Monday, 22 September 2008
"The Amazing Race" resumes this Sunday
The Amazing Race 13 premieres this Sunday, 28 September 2008, from 8-9 p.m. Eastern and Pacific Time, 7-8 p.m. Central and Mountain Time on CBS-TV in the USA.
I was travelling and skipped season 12. If you're tempted to say, "You could have downloaded it as a bit torrent and watched it online from a cybercafe", then you don't know what Internet access is like form behind the great government firewall of Syria, or from a wattle-and-daub walled cyberhut with a shared 56k bps dial-up connection in provincial Ethiopia.
Now I'm back home in San Francisco, I've invested in a high-definition TV tuner/server for my home computer network, and once again I'll be posting weekly commentary on the reality-TV race around the world, and the lessons it holds for real-world travellers.
If you want something to watch to get yourself back in the mood for travel "reality" TV, check out the fictional movie travelogue The Art of Travel , just released on DVD. Travel movies used to be inherently expensive to produce, and thus tended toward big-budget cast-of-thousands extravagance. But "The Art of Travel" is testament to the degree to which technology has made on-location production, even in the Third World, feasible for even low-budget independent filmmakers. It's an unexpectedly intriguing mix of a totally unrealistic and hokey Hollywood plot (straight out of Sacramento, actually) with a dead-on depiction of a certain type of backpacker and "adventure" tourist. It's perhaps best in exposing the relationships between travellers (the protagonist who's convinced his money was stolen by the maid, when in reality it was taken by another hosteller, for example) and the fantasies with which they invest their journeys.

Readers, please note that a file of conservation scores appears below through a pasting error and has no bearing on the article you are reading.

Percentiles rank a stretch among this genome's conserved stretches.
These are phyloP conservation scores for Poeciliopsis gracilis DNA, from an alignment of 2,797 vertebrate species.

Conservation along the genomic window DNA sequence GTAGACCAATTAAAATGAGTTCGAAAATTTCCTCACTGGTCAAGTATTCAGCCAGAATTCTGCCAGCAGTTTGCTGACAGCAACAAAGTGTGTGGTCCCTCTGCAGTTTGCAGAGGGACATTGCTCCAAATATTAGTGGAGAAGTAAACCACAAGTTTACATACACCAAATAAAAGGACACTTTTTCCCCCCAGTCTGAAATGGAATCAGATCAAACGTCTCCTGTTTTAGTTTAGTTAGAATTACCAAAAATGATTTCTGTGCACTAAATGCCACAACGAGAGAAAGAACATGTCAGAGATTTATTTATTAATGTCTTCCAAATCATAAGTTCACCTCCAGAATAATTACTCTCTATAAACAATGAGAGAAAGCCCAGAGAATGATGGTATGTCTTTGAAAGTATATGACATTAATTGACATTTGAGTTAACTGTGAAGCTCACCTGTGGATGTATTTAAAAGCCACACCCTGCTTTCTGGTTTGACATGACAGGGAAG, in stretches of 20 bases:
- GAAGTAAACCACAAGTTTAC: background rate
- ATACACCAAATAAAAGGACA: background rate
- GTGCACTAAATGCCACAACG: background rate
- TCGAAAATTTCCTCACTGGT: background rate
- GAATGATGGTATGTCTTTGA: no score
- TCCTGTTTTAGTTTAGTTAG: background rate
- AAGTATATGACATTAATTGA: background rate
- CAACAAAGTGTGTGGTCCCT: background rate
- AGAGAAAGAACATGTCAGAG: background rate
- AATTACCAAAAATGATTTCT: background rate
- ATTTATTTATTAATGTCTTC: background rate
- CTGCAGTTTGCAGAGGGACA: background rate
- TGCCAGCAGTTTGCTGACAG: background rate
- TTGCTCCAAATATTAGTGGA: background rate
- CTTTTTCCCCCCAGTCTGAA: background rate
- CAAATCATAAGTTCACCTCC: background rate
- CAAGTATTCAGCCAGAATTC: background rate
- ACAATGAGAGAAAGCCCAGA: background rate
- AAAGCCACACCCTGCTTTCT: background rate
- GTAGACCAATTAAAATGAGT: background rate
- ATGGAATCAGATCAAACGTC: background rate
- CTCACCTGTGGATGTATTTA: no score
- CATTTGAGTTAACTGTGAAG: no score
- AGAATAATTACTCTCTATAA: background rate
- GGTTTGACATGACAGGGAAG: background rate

See you on Sunday!
Update: Amazing Race fans tag along for worldwide ride (Laura Bly, USA Today, 26 September 2008:
Link | Posted by Edward on Monday, 22 September 2008, 19:50 ( 7:50 PM) | TrackBack (0)
Though it has been dismissed by experienced globe-trotters who decry the show's frenetic pace and often-shallow interactions with locals, The Amazing Race "is a lot more real than people give it credit for," says Edward Hasbrouck, a veteran 'round-the-world traveler who blogs about the show every week at hasbrouck.org/amazingrace .
"No matter how hokey the tasks are, there's an underlying reality of what it's like to be on your own without the buffer of a tour," Hasbrouck says, "and it confirms the enduring hook of a trip around the world."